Categories: Our World

Top 10 Rare New Discoveries From Ancient Sites

A single detail can change everything about a monument, the written record, or an entire field. While not all discoveries are dramatic, every recovered piece is valuable. Even the shortest chapter of history is rarely complete.

Pieces can turn up anywhere, hidden in plain sight or where none are expected. But it is not all about the ruins. Evidence of conflict during the first contact between civilizations as well as sidelined siblings of famous people can infuse history with fire and pain.

10 Looted Monastery Walls

Photo credit: BBC

When King Henry VIII picked a scrap with the Church, he sacked over 800 religious institutions across England. He primarily went postal on monasteries and nunneries to steal their wealth.

But in 2017, a new find in the city of Hull showed that the king also poached building material. A year after the looting spree (1536–1540), the monarch ordered the construction of a blockhouse. It was to toughen the defenses of Hull and provide safety for gunners and stored weapons.

During excavations of the badly damaged site, archaeologists found the original floors beneath the one laid in the 19th century. Then they found the first walls and discovered that pieces of monasteries were included in the mix. Found entirely underground, the walls still stood 1 meter (3 ft) high in some places. The ruins also included gun ports with side chambers.[1]

Apart from finding the traces of the demolished monasteries, the recovered blockhouse is a great historic recovery overall as it ranks among the first defenses built on Henry VIII’s orders.

9 The Nova Zagora Slab

In 2016, a fragment turned up beneath a Roman road station in Bulgaria. Marks on the surface made the 7,000-year-old piece a good candidate for the world’s oldest writing. But a year later, another Bulgarian find—this time, a complete slab—could beat that record by a millennium.

The tiny artifact was made of clay. Somebody pushed repetitive symbols into the surface. Although they look like lines and sergeant stripes to the ordinary eye, archaeologists got excited.

Found near the town of Nova Zagora in an ancient riverside village, it showed similarities with other inscribed artifacts from Bulgaria. None matched its antiquity, however.

Archaeologist Tatyana Kancheva said, “These symbols, these signs are widely distributed not just in Bulgaria but also in Romania, in Serbia, all over the Balkan Peninsula, but those are from the fourth to fifth millennium. [ . . . ] There are similar signs which were inscribed on all kinds of artifacts.”[2]

If this is some kind of script, the meaning of the writing remains an unbroken code. Researchers have faith that its message is important, probably something akin to a harvest calendar.

8 New Esarhaddon Inscriptions

Photo credit: Live Science

One of the monuments destroyed by the militant group ISIS was a shrine shared by Muslims and Christians in Iraq. It was believed to house the tomb of the biblical Jonah in the ancient city of Nineveh.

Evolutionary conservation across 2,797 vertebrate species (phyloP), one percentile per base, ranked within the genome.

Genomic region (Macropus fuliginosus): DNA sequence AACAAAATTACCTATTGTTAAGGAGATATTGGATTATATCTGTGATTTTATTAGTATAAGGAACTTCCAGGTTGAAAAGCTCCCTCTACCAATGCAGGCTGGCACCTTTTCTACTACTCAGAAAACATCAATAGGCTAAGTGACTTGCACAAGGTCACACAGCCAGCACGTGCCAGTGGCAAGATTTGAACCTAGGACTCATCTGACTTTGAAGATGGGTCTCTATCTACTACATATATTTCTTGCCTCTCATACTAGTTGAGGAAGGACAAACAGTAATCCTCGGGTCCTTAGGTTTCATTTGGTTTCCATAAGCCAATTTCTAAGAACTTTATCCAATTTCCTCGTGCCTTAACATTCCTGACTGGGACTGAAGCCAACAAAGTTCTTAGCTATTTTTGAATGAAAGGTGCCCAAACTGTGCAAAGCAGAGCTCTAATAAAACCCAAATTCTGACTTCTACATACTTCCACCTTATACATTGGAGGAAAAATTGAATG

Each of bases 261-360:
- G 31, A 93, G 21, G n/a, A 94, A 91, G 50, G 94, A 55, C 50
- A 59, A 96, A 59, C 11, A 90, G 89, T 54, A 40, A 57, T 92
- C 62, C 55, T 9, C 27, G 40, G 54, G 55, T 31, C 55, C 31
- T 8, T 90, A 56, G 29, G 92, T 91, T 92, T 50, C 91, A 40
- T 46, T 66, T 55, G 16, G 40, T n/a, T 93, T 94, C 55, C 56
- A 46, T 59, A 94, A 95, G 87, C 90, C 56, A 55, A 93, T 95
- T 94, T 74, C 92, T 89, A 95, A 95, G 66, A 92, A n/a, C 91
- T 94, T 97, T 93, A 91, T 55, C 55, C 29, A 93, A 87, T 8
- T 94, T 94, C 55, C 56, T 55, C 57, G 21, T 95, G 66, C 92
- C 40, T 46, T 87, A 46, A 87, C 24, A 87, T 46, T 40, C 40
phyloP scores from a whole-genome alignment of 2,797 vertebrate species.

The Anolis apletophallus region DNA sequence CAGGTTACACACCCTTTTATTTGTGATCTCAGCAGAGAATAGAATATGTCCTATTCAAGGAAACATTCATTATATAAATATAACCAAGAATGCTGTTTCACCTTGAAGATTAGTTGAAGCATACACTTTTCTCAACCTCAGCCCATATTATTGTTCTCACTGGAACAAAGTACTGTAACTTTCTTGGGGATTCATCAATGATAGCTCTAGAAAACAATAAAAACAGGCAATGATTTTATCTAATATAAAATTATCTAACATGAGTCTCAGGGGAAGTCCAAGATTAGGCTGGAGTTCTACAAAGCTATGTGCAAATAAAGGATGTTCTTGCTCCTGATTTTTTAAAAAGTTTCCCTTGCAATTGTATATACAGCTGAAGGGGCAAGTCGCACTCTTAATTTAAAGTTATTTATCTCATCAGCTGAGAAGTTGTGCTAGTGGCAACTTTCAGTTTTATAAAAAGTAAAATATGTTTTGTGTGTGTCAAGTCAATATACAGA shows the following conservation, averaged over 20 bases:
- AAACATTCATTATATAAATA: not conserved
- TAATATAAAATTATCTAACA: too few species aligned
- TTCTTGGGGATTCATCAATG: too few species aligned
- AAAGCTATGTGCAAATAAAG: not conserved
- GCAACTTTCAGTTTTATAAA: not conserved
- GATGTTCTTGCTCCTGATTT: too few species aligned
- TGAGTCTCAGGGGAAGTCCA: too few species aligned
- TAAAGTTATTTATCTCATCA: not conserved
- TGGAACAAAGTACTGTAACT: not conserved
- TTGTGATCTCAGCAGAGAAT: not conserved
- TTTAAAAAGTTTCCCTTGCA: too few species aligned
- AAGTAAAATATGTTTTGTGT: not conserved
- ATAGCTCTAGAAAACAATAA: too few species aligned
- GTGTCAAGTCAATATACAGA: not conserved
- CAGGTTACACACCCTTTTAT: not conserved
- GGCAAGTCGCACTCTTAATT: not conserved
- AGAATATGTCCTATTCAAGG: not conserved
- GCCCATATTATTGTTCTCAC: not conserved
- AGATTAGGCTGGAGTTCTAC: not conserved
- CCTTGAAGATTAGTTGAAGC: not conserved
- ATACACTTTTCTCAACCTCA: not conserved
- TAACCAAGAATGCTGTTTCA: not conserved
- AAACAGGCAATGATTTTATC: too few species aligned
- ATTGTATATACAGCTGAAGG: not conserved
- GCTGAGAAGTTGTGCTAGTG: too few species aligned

Researchers found that looters had dug tunnels underneath the grave. Four of the passageways contained a surprise—inscriptions that were 2,700 years old. The passages describe the genealogy, religious reforms, and territory of the Assyrian king Esarhaddon.

Descriptions of his borders ranged from the geographical “king of Assyria, governor of Babylon, king of Sumer and Akkad, king of the kings of lower Egypt, upper Egypt and Kush” to the fanciful “king of the world.” The latter and his ancestors were listed on the back of a subterranean statue.

The new details can now be added to writing found during the 1987–1992 excavations of the shrine, which describe the brutal exploits of Esarhaddon. The destruction of Cilicia was recorded on a small clay pyramid in his own words: “I surrounded, conquered, plundered, demolished, destroyed and burned with fire twenty-one of their cities together with small cities in their environs.”[3]

7 Short Life Of Fort San Juan

Photo credit: phys.org

For years, researchers searched for Fort San Juan, the first-known attempt of Europeans to stay in the interior United States. In 2013, it was tracked down in North Carolina.

As one of the earliest groups to interact with the locals, archaeologists wondered if their relationship was solid or fraught with conflict. The fact that the residents of Fort San Juan were Spanish conquistadors was not a good sign. Spanish interaction with natives is widely known to have been oppressive.

Worse, before the fort builders came, another group of conquistadors squeezed local villages in 1540 for food and labor. When the Native Americans refused, they were attacked. The Spanish moved on.

Two decades later when Fort San Juan was erected, the locals were no longer defenseless. Perhaps because of what they had suffered in the past, a nearby settlement called Joara had grown hostile and burned the two-year-old fort in 1568.[4]

In 2018, researchers discovered that the sacked houses had Native American designs. It is not clear whether the locals or the Spanish built them. But at least the question of their ultimate reaction to each other was answered, and it set the mood for things to come.

6 Unknown Ramses II Stela

In the ancient Egyptian city of Tanis rests a neglected site. Called San Al-Hagar, it has already proven to be a worthy archaeological site. Temples have turned up at San Al-Hagar since the 19th century, many dedicated to the goddess Mut as well as the gods Amun and Horus. One Mut temple even had its own sacred lake inside.

In 2018, a renewed effort to explore and preserve San Al-Hagar turned up a large granite stela. Found upright, the red stone depicted the well-known pharaoh Ramses II making an offering to a deity. The Egyptian authorities did not identify the god or entity that was worthy of the king’s worship.[5]

Ramses II was one of the most famous and longest-reigning pharaohs. He commanded Egypt until he died at age 90. The stela and its undeciphered hieroglyphs are an encouraging find for those aiming to turn San Al-Hagar into an open-air museum.